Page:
William Shakespeare

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Coriolanus: Pathos 2 key examples

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Definition of Pathos
Pathos, along with logos and ethos, is one of the three "modes of persuasion" in rhetoric (the art of effective speaking or writing). Pathos is an argument that appeals to... read full definition
Pathos, along with logos and ethos, is one of the three "modes of persuasion" in rhetoric (the art of effective speaking or writing). Pathos is... read full definition
Pathos, along with logos and ethos, is one of the three "modes of persuasion" in rhetoric (the art of effective... read full definition
Act 1, Scene 6
Explanation and Analysis—All the Battles:

Amid the battle between Rome and the Volscians, Coriolanus fights with great skill and bravery, defeating many Volscian soldiers. As the Romans mount their final attack against the Volscians, hoping to confront the Volscian leader Aufidius, Coriolanus begs Cominius, council-in-chief of the army, to allow him to participate in the attack despite his injuries. He employs pathos and ethos in his argument, emphasizing his own extensive experience in combat and highlighting his own authority in battle: 

I do beseech you,
By all the battles wherein we have fought,
By th’b lood we have shed together, by th’ vows we
Have made
To endure friends, that you directly set me
Against Aufidius and his Antiates
And that you do not delay the present, but,
Filling the air with swords advanced and darts,
We prove this very hour.
Though I could wish
You were conducted to a gentle bath
And balms applied to you, yet dare I never
Deny your asking.

Seeing that Coriolanus is deeply injured and covered in blood, Cominius urges him to abstain from the rest of the battle and to treat his injuries. Coriolanus, however, is eager to participate in the rest of the battle, hoping to finally defeat Aufidius, his rival and foe. Coriolanus employs pathos in his argument, reminding Cominius of “all the battles” they have fought together and the “vows” that they have made in the past, highlighting their close relationship and many years of teamwork. Further, he employs ethos, highlighting his extensive experience in war against the Volscians in order to strengthen his argument for his participation in the battle. Ultimately, though Cominius suggests that he wants Coriolanus to seek medical attention, he accepts the soldier’s request.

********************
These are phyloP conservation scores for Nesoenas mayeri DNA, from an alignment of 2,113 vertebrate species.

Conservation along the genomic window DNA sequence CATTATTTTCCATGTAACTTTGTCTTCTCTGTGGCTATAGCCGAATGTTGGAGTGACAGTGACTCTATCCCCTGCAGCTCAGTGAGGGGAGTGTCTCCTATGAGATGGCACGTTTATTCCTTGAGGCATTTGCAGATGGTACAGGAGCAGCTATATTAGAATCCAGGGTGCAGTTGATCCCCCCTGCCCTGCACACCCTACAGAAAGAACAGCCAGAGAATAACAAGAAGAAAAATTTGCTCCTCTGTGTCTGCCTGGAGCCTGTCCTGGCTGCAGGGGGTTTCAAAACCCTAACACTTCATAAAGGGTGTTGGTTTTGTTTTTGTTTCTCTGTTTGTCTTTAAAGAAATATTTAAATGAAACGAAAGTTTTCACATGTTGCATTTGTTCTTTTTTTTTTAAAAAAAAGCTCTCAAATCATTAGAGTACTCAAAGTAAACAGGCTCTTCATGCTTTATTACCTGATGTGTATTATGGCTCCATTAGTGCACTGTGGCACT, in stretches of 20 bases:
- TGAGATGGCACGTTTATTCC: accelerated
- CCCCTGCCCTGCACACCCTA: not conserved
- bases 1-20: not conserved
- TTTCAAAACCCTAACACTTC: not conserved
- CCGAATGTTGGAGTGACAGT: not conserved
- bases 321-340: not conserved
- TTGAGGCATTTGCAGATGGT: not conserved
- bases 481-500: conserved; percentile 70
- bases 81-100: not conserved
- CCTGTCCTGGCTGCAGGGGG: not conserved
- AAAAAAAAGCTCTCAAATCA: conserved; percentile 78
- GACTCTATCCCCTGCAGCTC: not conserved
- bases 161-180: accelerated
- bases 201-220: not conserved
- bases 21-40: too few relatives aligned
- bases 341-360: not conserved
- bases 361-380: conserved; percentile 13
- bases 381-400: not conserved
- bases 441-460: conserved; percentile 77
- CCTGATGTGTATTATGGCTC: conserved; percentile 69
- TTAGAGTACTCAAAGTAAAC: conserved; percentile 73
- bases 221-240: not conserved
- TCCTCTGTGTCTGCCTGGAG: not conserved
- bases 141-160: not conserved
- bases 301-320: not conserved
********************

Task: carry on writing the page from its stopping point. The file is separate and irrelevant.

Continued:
Act 5, Scene 3
Explanation and Analysis—Fear and Sorrow:

While Coriolanus plans for war in the Volscian camps, his loved ones in Rome plan to weaken his resolve and earn mercy on behalf of their city. While Cominius and Menenius fail to move Coriolanus, his mother skillfully wields pathos in support of her argument for mercy: 

Should we be silent and not speak, our raiment
And state of bodies would bewray what life
We have led since thy exile. Think with thyself
How more unfortunate than all living women
Are we come hither; since that thy sight, which should
Make our eyes flow with joy, hearts dance with comforts,
Constrains them weep and shake with fear and sorrow,
Making the mother, wife, and child to see
The son, the husband, and the father tearing
His country’s bowels out. And to poor we
Thine enmity’s most capital.

Coriolanus is shocked to see his own mother in the camp, and he acknowledges in an aside that the sight of his family poses a threat to his commitment to revenge. Volumnia is strategic in her speech to her son, using pathos and emphasizing the suffering that she, Virgilia, and Caius Martius Junior have experienced since he was banished. When Coriolanus refuses to listen to them, Volumnia makes a passionate plea, stating that the “state” of their “bodies” will be enough to prove to him the difficulties they have experienced. Attempting to manipulate his feelings of filial loyalty, she refers to herself as “more unfortunate than all living women” because the sight of her son makes her “weep and shake with fear and sorrow.” Volumnia succeeds where Cominius and Menenius failed, forcing Coriolanus to relent.

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